[3] “Historical Accounting and Plutonium” (Ministry of Defence, London, 2000) (2000)

[4] K.W.J.Barnham, J. Nelson, and R.A.Stevens, R. A., Nature 395, 739 (1998).

[5] “Withdrawals from Safeguards pursuant to the UK safeguards agreement with the International Atomic Energy Agency (IAEA) and EURATOM" DTI, Dep. 00/1261 House of Commons Library, (July 2000).

[6] Consultation on draft Magnox decision document, (October 2005)

[7] Advance Energy Initiative

[8] Hansard, 20 March 2006 : Column 35W

[9] Blair speech to Australian Parliament "Global alliance for global values", 27 March 2006,

[10] Hansard, 14 December 2005 : Column 2041W

[11] Engineering and Physical Sciences Research Council, “Keeping the Nuclear Option Open”, (April 2006).

This article first appeared in the 15 May 2006 issue of the New Statesman, The worst man in the world?

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Lord Geoffrey Howe dies, age 88

Howe was Margaret Thatcher's longest serving Cabinet minister – and the man credited with precipitating her downfall.

The former Conservative chancellor Lord Howe, a key figure in the Thatcher government, has died of a suspected heart attack, his family has said. He was 88.

Geoffrey Howe was the longest-serving member of Margaret Thatcher's Cabinet, playing a key role in both her government and her downfall. Born in Port Talbot in 1926, he began his career as a lawyer, and was first elected to parliament in 1964, but lost his seat just 18 months later.

Returning as MP for Reigate in the Conservative election victory of 1970, he served in the government of Edward Heath, first as Solicitor General for England & Wales, then as a Minister of State for Trade. When Margaret Thatcher became opposition leader in 1975, she named Howe as her shadow chancellor.

He retained this brief when the party returned to government in 1979. In the controversial budget of 1981, he outlined a radical monetarist programme, abandoning then-mainstream economic thinking by attempting to rapidly tackle the deficit at a time of recession and unemployment. Following the 1983 election, he was appointed as foreign secretary, in which post he negotiated the return of Hong Kong to China.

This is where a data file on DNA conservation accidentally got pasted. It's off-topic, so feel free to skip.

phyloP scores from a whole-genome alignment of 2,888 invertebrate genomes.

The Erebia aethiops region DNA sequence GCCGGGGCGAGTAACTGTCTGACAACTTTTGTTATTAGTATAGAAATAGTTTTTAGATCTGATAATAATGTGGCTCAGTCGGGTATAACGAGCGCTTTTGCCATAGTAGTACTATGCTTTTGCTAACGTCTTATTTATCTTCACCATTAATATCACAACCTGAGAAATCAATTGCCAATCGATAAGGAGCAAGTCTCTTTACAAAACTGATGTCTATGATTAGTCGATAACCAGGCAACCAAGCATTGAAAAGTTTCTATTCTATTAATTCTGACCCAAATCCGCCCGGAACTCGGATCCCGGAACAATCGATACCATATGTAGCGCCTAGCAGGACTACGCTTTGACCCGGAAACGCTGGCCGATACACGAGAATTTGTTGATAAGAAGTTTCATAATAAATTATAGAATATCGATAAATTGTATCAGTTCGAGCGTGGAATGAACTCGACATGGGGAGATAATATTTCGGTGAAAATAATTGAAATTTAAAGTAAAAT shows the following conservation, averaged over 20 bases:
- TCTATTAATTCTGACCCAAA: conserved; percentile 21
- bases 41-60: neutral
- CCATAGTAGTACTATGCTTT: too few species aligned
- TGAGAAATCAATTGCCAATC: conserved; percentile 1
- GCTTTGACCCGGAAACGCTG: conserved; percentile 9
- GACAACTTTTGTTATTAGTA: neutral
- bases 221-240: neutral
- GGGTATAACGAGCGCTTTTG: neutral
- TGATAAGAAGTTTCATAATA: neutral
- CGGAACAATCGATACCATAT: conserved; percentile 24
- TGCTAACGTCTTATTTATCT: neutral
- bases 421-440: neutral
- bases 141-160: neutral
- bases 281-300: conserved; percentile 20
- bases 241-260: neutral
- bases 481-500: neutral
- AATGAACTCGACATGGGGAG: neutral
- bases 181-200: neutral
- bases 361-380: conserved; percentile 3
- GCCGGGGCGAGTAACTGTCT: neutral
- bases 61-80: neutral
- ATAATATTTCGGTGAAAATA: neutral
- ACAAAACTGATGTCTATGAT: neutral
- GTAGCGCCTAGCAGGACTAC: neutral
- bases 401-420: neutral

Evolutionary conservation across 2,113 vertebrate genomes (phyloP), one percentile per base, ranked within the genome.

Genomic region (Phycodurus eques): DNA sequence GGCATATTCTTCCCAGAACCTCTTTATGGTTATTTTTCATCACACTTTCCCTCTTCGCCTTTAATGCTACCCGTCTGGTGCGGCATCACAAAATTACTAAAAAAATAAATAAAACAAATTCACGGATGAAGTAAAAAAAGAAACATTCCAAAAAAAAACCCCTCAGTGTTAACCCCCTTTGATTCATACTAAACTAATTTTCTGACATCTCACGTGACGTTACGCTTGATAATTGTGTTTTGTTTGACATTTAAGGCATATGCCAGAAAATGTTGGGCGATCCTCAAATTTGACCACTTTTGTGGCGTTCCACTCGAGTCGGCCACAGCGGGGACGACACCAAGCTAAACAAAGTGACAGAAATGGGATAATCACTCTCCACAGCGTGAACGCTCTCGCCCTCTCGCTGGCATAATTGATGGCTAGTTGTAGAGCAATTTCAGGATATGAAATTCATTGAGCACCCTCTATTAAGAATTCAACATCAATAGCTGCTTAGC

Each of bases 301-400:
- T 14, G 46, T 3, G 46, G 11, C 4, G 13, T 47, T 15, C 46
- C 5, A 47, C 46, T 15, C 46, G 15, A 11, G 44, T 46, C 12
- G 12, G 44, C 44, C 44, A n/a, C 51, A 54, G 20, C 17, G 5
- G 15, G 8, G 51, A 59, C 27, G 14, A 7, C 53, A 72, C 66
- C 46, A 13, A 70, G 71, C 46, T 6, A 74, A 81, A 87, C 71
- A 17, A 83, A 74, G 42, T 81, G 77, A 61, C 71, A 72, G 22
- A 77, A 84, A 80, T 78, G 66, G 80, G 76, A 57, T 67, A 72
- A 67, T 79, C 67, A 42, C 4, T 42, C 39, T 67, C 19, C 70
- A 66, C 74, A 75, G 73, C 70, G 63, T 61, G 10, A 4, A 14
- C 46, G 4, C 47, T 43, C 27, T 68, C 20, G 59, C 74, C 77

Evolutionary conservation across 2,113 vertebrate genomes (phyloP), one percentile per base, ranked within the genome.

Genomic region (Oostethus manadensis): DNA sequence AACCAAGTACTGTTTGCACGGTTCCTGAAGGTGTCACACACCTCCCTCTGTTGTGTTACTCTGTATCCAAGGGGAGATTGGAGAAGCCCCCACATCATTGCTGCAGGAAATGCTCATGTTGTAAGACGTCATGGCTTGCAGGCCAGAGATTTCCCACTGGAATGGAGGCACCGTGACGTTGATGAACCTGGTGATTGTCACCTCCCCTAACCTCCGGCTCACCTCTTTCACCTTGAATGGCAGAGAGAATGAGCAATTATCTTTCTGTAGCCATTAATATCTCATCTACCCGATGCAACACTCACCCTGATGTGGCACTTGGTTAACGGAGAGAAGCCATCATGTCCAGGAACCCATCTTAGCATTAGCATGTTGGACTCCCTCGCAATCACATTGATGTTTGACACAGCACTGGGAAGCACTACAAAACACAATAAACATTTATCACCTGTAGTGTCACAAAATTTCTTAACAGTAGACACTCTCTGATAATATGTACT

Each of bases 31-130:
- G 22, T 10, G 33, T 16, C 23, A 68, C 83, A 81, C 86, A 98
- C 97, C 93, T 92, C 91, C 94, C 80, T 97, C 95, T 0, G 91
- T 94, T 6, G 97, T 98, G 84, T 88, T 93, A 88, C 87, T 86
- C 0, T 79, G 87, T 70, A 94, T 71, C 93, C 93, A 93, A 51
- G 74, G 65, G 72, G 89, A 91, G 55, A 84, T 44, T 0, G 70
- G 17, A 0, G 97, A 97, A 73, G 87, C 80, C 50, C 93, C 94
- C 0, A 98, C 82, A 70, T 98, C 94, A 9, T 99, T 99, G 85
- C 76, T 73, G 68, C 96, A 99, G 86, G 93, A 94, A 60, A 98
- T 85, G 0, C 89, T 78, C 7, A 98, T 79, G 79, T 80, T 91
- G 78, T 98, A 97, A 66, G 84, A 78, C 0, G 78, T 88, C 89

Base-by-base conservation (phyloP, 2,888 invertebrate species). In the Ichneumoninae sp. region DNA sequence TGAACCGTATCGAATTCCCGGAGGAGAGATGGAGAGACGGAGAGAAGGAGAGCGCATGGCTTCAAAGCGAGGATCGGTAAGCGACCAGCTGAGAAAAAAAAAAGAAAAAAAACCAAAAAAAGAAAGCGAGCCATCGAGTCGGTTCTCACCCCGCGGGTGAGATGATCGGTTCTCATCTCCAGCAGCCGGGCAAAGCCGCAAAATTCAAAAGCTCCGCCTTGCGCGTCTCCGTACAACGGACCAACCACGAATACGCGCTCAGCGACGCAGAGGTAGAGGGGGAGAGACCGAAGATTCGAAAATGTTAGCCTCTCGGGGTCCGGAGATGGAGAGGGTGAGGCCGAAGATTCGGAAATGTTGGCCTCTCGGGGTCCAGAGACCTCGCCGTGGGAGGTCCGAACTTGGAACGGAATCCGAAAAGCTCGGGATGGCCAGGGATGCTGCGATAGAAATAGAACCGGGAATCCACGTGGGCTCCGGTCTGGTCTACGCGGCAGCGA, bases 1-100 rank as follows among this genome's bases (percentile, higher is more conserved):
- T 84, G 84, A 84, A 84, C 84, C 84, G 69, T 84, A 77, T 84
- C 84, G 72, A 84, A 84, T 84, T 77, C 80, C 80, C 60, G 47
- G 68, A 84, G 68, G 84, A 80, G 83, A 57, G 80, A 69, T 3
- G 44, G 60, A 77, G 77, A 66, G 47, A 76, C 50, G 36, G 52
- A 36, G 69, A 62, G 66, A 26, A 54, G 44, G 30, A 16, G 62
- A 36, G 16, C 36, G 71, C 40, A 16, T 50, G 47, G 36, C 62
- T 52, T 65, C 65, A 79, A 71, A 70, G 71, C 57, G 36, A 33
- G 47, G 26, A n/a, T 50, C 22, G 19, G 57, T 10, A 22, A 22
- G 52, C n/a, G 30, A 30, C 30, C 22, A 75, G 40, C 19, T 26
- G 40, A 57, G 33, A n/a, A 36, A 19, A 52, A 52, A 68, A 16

In 1989, Thatcher demoted Howe to the position of leader of the house and deputy prime minister. And on 1 November 1990, following disagreements over Britain's relationship with Europe, he resigned from the Cabinet altogether. 

Twelve days later, in a powerful speech explaining his resignation, he attacked the prime minister's attitude to Brussels, and called on his former colleagues to "consider their own response to the tragic conflict of loyalties with which I have myself wrestled for perhaps too long".

Labour Chancellor Denis Healey once described an attack from Howe as "like being savaged by a dead sheep" - but his resignation speech is widely credited for triggering the process that led to Thatcher's downfall. Nine days later, her premiership was over.

Howe retired from the Commons in 1992, and was made a life peer as Baron Howe of Aberavon. He later said that his resignation speech "was not intended as a challenge, it was intended as a way of summarising the importance of Europe". 

Nonetheless, he added: "I am sure that, without [Thatcher's] resignation, we would not have won the 1992 election... If there had been a Labour government from 1992 onwards, New Labour would never have been born."

Jonn Elledge is the editor of the New Statesman's sister site CityMetric. He is on Twitter, far too much, as @JonnElledge.